In Tough Economic Times, Informed Americans Support Cuts to Defense, Focus on Non-Traditional Warfare
Thousands of highly informed Great Decisions participants voice their opinions on U.S. foreign policy
Key Findings Support:
Cuts to defense budget
Emphasis on counterinsurgency, special operations and irregular warfare
Circumvention of Haitian government in aid delivery
U.S. participation in global financial regulatory regimes
Opposition to military intervention in Horn of Africa
by Genevieve Long
NEW YORK—A national survey reveals that concerns over financial stability permeate beyond populist culture and dominate a key cross-section of Americans with an ongoing connection to, and interest in, foreign affairs.
The results, part of the Foreign Policy Associations National Opinion Ballot Report that surveys participants in the Great Decisions program, come amidst a gloomy global economic outlook and worldwide protests against the status quo.
In the face of ongoing economic concerns that continue to dominate the political landscape, many of the thousands of highly-educated and informed Americans who took part in the FPA survey say that the U.S. should cut defense spending and focus on more non-traditional warfare techniques that have proven to be successful – and often more cost effective –in dealing with national security challenges.
49 percent of survey respondents think the Obama Administration should either reduce the defense budget or increase taxes. Alongside cutting defense-related expenses, 71 percent of respondents are “in favor of a combination of counterinsurgency capability [COIN] and traditionalist military strategy, with an emphasis on the former,” according to the poll.
One tack the U.S. military has taken in reducing human loss and financial strain associated with deploying troops is an increased reliance on drone attacks in some of the most hotly contested theaters of defense, including Afghanistan and areas of the Pakistan-Afghanistan border.
The struggling global economy was also a major concern of poll respondents, 54 percent of whom agreed that they want to see the U.S. participate in a global, binding, treaty-based financial regulatory regime. The sentiment of a more controlled, regulated, and responsible international economy reflects recent large-scale protests in Wall Street and around the world.
Problems and concerns stemming from the European debt crisis also led poll respondents to note that Germany—with its fiscal austerity measures—should play a leading role in reforming stability in Europe. 91.5 percent of poll respondents praised Germany’s fiscal conservatism and their tough line on austerity measures for crisis-prone countries.
Another major finding of the FPA survey was the strong support for giving aid to Haiti—not directly to the Haitian government—but through intermediaries like NGOs.
Only 2 percent of those surveyed felt aid should go directly to the new Haitian government, led by President Michel Martelly, despite the fact that his administration has been making an effort to reconcile the country’s troubled past in light of the massive work needed to rebuild the country. Just last week, Martelly met with former President Jean-Bertrand Aristide and former dictator Jean-Claude "Baby Doc" Duvalier. He also met with Prosper Avril, an army colonel responsible for overthrowing a transitional government in 1988, only to resign two years later amid popular protests.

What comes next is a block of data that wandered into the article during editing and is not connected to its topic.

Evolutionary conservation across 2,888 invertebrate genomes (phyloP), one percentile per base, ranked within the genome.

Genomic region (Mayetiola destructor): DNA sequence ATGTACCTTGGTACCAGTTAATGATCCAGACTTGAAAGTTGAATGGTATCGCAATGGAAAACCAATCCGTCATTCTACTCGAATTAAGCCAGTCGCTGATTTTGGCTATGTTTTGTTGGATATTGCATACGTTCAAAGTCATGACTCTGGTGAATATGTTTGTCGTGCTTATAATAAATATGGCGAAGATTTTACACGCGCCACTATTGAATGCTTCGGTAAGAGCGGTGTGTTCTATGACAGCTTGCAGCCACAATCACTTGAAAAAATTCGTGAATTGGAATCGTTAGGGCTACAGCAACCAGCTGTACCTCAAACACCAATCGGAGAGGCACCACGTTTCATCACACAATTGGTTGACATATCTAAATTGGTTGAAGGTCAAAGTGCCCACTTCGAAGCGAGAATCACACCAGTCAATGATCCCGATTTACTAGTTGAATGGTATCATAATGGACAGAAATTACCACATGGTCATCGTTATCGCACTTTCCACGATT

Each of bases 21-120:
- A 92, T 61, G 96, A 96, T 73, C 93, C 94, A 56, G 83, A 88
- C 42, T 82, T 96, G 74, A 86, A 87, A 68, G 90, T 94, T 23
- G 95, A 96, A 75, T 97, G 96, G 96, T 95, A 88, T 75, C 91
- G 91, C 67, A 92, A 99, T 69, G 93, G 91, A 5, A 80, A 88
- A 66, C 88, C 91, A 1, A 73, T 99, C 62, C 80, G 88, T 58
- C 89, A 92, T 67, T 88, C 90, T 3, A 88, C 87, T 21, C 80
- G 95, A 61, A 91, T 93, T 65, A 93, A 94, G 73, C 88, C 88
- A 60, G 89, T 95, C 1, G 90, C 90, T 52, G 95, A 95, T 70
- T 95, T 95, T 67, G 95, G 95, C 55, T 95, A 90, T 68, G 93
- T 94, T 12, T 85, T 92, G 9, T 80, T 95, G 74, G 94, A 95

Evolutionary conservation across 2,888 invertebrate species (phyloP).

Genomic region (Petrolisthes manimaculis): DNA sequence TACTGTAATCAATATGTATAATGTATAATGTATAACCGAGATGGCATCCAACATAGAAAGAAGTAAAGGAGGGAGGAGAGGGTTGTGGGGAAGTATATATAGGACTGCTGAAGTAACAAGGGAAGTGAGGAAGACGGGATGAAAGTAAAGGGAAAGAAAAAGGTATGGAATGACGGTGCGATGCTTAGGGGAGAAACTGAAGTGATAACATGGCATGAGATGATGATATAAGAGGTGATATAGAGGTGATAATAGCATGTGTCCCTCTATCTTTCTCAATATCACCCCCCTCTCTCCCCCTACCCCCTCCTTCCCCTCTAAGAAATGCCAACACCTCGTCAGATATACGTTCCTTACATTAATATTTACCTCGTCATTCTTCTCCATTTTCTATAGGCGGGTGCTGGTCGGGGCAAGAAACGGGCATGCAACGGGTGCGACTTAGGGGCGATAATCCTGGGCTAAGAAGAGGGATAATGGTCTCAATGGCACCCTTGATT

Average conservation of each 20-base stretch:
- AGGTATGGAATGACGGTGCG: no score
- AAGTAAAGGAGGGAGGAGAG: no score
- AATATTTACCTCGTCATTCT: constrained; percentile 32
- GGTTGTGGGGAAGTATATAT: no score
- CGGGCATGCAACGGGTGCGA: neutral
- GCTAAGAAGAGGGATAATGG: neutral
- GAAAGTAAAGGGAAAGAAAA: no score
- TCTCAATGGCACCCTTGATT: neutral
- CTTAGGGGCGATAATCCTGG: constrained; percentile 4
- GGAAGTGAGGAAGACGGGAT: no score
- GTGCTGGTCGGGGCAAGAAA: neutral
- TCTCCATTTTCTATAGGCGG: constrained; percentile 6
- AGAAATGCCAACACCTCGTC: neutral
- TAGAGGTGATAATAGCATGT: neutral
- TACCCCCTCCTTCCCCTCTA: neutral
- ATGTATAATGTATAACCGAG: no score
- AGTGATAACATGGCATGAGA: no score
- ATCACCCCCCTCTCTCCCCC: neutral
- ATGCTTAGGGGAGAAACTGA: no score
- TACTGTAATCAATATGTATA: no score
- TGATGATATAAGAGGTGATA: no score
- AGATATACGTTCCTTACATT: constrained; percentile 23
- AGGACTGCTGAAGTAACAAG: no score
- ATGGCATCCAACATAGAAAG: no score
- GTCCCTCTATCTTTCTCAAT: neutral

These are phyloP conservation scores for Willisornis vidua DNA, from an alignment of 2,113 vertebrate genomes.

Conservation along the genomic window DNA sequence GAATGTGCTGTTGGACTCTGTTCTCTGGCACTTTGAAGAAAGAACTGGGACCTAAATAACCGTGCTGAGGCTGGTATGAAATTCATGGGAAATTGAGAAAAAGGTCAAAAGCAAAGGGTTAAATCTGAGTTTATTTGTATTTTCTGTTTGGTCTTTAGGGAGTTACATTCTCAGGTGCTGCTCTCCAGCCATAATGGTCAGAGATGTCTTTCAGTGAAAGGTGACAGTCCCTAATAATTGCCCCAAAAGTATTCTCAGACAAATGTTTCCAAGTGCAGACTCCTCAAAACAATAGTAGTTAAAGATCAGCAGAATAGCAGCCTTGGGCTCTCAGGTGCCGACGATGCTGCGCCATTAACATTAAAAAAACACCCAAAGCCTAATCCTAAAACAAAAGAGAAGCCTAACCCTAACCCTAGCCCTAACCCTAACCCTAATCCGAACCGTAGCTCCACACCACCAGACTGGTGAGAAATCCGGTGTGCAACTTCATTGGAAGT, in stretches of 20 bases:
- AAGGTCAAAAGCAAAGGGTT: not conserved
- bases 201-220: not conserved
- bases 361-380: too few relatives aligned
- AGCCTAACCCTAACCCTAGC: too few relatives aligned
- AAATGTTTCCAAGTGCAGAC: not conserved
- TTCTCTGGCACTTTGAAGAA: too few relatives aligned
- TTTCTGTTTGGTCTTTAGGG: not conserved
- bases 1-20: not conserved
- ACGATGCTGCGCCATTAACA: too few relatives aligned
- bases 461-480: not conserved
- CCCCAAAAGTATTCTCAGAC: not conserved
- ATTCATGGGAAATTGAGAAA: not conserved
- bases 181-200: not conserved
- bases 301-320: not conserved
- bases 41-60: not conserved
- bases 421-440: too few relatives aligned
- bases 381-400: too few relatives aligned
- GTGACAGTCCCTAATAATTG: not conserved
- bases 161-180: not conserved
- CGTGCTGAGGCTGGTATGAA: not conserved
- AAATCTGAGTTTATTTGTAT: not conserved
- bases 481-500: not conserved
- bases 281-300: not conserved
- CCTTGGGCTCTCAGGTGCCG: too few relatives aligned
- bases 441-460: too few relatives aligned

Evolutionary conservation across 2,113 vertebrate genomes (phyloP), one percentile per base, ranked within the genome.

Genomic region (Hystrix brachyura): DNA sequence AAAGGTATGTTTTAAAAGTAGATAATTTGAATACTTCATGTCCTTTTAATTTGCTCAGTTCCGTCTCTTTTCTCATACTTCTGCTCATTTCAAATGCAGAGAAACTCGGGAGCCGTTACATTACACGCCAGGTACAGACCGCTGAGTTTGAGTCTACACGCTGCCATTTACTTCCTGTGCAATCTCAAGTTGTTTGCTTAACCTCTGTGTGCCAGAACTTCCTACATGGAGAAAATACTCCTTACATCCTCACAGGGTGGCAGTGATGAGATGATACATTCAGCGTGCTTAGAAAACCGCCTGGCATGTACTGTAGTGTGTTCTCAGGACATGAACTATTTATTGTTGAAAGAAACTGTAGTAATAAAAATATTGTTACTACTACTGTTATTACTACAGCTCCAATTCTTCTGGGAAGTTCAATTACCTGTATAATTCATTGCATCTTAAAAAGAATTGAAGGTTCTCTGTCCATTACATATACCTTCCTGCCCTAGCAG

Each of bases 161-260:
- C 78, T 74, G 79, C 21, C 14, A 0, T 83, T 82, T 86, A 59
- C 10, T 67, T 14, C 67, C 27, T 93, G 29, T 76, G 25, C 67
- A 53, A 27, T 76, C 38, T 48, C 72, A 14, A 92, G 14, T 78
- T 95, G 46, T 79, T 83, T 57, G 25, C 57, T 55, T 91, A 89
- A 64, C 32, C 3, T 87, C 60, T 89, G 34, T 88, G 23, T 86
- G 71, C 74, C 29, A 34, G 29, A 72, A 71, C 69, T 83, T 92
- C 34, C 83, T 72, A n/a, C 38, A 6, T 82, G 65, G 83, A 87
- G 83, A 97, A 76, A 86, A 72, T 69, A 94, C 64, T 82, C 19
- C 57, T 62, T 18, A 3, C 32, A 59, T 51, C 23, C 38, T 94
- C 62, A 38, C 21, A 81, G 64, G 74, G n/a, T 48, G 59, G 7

But the meetings and Martelly’s efforts at reconciling Haiti’s troubled past have proved to be double-edged swords, raising domestic and international concern that the corrupt approaches of past regimes will be perpetuated by new leadership.
The Great Decisions survey also found seriously waning support for U.S. military involvement in the crisis-plagued Horn of Africa. An overwhelming 66 percent of respondents were against American military involvement in an international mission to help resolve governance failures in Somalia.
The U.S. military has been involved in a number of military operations in the region in recent years, including drone attacks, often in search of al-Qaeda operatives. In fact, 33 percent of poll respondents think that preventing al-Qaeda, al-Shabaab and other terrorist groups from establishing base operations in Somalia should be the number one priority for U.S. interests in the region. Nearly half of poll respondents reject the idea of even providing assistance—either economic or military—to Somalia.
The survey, run since 1955, is part of the FPA’s Great Decisions national civic-education program, and the results are sent to the White House, the departments of State and Defense, members of Congress, and the media and citizens. Great Decisions Participants read background articles, watch television episodes produced by FPA, and consume online resources about the top foreign policy challenges facing the U.S. in a given year. They share their views on the topics studied through the survey.
According to Karen M. Rohan, Great Decisions Editor in Chief, the need for the program is evident in the response from the participants.
“Almost half of the people who participated in the 2011 Great Decisions program and balloting process said that they had changed their opinion ‘in a fairly significant way’ after taking part in discussions of foreign policy issues,” stated Rohan. “The fact that a well-educated group of people already interested in foreign policy was exposed to enough new material to change their opinion speaks to the need for this kind of program, and for more public education in general.”
Read the National Opinion Ballot Report